As with any form of new technology, baby steps begin the path to success.
In the small Bavarian spa town of Bad Birnback, there is a bus in operation taking passengers along a short pre-planned route every day. And it’s free. What makes this bus special, is that there is no bus driver.
Though this may seem irrelevant to anyone outside of Bavaria, it is an example of how the industry is changing, and may be a matter of time before you are catching automated public transport that is not only safer, but more time effective.
It can’t be understated how sophisticated cars already are. A standard new car will roughly have 200 million lines of software coding - four times the amount of infrastructure than Facebook which has about 50 million lines. This figure is tipped to triple in the next 15 years.
Hitching a ride
It’s not just the cars that are evolving, it’s the way we use them as well. The very concept of car ownership is shifting as more and more people look to ride sharing and car sharing.
In Sydney, the popularity and use of ride and car-sharing services has increased from 11% to 33% in only two years. These services until five years ago were almost completely unknown, but are now a dominant influence on our roads.
As more people begin to rely on these services, it is predicted car ownership will peak in 2025 before the percentage of people with cars begins to fall.
The costs of owning a car can add up – registration, insurance, parking, petrol, repairs, cleaning and so on. It is for these reasons that more and more people are utilising their cars as a revenue stream.
Ride and car sharing services have made it possible for those who own cars to generate an income to pay for their purchase. What was previously a means of transporting someone from A to B can now potentially become an investment tool.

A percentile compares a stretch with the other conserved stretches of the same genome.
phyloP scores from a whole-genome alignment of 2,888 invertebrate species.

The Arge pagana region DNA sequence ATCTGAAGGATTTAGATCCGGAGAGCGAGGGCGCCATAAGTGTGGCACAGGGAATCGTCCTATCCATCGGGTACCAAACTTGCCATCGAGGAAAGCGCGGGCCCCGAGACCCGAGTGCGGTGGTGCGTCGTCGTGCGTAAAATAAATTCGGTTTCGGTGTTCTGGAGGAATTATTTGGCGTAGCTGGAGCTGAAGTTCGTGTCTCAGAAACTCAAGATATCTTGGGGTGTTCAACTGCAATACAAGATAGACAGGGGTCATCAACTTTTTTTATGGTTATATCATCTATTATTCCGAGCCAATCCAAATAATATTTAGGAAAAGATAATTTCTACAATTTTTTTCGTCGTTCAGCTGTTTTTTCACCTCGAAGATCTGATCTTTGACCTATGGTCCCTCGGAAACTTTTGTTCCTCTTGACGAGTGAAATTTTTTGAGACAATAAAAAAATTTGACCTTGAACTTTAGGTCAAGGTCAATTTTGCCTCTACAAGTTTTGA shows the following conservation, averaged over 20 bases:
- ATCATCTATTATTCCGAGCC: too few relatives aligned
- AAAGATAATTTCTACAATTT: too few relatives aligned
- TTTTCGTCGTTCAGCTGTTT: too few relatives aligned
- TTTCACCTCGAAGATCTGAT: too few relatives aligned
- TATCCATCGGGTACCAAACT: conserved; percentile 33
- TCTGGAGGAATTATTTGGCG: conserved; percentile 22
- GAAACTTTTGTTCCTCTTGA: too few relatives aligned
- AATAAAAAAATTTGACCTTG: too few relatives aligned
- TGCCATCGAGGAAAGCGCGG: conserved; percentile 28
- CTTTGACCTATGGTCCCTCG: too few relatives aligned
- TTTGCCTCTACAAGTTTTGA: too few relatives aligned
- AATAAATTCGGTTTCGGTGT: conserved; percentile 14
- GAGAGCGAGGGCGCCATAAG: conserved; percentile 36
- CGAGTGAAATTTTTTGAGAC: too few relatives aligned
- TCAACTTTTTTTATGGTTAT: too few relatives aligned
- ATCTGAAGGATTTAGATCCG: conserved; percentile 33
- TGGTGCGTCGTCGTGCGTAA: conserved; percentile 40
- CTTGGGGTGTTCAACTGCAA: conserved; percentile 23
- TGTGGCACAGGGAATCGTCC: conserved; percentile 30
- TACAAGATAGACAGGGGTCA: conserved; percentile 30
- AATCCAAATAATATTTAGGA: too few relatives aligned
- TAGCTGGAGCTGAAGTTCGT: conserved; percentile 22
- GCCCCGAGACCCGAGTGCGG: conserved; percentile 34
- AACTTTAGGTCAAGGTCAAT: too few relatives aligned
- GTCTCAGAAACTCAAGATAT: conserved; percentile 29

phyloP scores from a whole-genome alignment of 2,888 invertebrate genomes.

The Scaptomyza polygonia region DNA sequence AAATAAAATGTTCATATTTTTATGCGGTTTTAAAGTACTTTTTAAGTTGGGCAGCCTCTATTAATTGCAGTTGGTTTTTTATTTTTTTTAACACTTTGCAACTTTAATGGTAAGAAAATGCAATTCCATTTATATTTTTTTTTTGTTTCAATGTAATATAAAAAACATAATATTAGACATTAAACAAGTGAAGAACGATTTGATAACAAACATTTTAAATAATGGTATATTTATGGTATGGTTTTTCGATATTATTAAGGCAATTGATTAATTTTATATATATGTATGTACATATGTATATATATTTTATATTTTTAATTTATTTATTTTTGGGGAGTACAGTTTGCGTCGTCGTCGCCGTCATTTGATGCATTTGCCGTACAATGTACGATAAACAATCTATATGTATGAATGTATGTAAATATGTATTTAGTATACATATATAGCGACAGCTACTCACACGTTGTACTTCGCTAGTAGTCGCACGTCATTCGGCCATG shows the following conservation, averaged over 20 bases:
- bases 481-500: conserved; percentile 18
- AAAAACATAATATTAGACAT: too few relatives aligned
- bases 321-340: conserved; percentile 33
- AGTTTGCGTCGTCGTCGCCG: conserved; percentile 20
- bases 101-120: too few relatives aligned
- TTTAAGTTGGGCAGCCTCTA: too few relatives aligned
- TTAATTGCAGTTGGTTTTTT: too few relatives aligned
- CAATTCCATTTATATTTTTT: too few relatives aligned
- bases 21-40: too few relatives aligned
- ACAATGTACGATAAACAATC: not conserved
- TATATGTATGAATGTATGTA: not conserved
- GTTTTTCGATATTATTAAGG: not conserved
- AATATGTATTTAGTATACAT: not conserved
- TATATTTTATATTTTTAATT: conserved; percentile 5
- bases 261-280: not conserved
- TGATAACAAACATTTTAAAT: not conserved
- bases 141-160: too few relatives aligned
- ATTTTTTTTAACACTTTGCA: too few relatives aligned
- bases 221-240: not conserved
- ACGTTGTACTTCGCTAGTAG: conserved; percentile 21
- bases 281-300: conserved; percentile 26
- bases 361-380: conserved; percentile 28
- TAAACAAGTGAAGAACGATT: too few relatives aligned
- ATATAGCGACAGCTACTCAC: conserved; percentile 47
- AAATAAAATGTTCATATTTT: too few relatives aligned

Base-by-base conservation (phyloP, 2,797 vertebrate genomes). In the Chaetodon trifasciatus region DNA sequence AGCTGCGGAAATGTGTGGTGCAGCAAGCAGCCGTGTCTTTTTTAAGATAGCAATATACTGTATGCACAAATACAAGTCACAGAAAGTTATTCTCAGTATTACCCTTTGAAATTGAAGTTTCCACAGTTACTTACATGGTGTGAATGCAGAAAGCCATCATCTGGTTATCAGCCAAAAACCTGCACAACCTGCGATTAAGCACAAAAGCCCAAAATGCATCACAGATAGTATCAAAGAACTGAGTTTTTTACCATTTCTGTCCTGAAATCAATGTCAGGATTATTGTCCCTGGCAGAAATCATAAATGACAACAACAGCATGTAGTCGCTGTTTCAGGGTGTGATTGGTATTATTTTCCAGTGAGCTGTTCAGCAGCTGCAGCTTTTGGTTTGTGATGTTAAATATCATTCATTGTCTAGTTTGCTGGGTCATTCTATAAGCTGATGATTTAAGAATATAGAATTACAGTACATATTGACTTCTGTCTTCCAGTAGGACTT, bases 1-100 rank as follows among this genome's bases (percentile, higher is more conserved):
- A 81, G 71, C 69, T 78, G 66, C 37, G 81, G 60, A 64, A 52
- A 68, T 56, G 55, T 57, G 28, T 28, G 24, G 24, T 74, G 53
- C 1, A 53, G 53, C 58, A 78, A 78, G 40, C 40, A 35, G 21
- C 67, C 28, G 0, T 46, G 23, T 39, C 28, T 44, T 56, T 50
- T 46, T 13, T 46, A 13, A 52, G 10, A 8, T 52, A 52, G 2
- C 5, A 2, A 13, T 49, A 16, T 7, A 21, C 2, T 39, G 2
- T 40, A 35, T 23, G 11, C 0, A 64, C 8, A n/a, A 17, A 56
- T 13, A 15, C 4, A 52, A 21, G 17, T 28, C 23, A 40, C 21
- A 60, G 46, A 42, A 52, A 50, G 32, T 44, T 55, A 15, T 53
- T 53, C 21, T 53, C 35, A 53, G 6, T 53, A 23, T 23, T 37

A whole new world
What do you picture when you think of automated and electric cars? Something like a bunch of pods zipping through high-tech cities, picking up and dropping off people, right? What you may not have thought about is how massive industries will be affected by the change in car automation.
What happens to drive-through restaurant chains? What about window washers? What about parking attendants?
There is a massive amount of uncertainty for some jobs in the future.
Automated cars have been shown to have 75% fewer accidents than manned vehicles. Though no one would ever say having an accident is good, it does keep car repairers, tow trucks, mechanics and car salespeople in business. How do they survive in this coming age of automation?
Now is the time for preparation and development. Today’s mechanics may become software engineers in the future, tow truck drivers may become data scientists, and window washers may keep washing windows – no matter how often people tell them ‘no’.
We are on the cusp of massive change, and it is very exciting for individuals, cities and society.
The information is intended to be of a general nature only. We do not accept any legal responsibility for any loss incurred as a result of reliance upon it - please make your own enquiries.